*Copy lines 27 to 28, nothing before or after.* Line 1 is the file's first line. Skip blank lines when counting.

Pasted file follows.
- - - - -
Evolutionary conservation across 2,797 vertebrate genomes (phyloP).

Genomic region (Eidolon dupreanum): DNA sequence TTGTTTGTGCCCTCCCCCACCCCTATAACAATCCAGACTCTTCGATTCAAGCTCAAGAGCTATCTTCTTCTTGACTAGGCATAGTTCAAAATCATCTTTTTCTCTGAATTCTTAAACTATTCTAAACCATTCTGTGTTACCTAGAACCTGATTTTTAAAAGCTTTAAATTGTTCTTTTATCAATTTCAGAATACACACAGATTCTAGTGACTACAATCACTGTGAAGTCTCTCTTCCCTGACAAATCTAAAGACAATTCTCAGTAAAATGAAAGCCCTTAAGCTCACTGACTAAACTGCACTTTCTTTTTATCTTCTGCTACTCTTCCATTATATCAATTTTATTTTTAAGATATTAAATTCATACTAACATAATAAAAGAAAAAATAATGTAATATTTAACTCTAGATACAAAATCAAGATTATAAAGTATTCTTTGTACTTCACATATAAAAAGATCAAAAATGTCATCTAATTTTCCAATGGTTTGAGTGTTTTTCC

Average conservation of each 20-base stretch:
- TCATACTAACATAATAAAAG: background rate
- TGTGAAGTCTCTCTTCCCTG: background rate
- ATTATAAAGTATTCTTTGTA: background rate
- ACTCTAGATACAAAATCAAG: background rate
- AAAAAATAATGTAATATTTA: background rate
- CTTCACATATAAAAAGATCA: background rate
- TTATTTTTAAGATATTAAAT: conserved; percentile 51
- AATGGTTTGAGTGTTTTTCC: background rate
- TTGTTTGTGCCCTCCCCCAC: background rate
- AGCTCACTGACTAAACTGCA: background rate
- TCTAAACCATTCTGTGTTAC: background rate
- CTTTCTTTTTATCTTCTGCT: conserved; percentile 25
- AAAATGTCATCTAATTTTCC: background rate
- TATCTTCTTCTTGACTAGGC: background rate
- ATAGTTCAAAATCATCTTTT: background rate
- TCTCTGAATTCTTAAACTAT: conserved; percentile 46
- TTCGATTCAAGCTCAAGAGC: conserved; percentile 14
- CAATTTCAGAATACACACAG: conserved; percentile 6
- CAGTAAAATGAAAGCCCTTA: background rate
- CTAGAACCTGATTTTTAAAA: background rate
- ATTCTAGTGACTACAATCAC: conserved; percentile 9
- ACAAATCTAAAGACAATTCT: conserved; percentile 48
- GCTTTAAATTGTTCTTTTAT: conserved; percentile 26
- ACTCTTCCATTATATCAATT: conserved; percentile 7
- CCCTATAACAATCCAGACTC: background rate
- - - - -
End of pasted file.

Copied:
- ACTCTTCCATTATATCAATT: conserved; percentile 7
- CCCTATAACAATCCAGACTC: background rate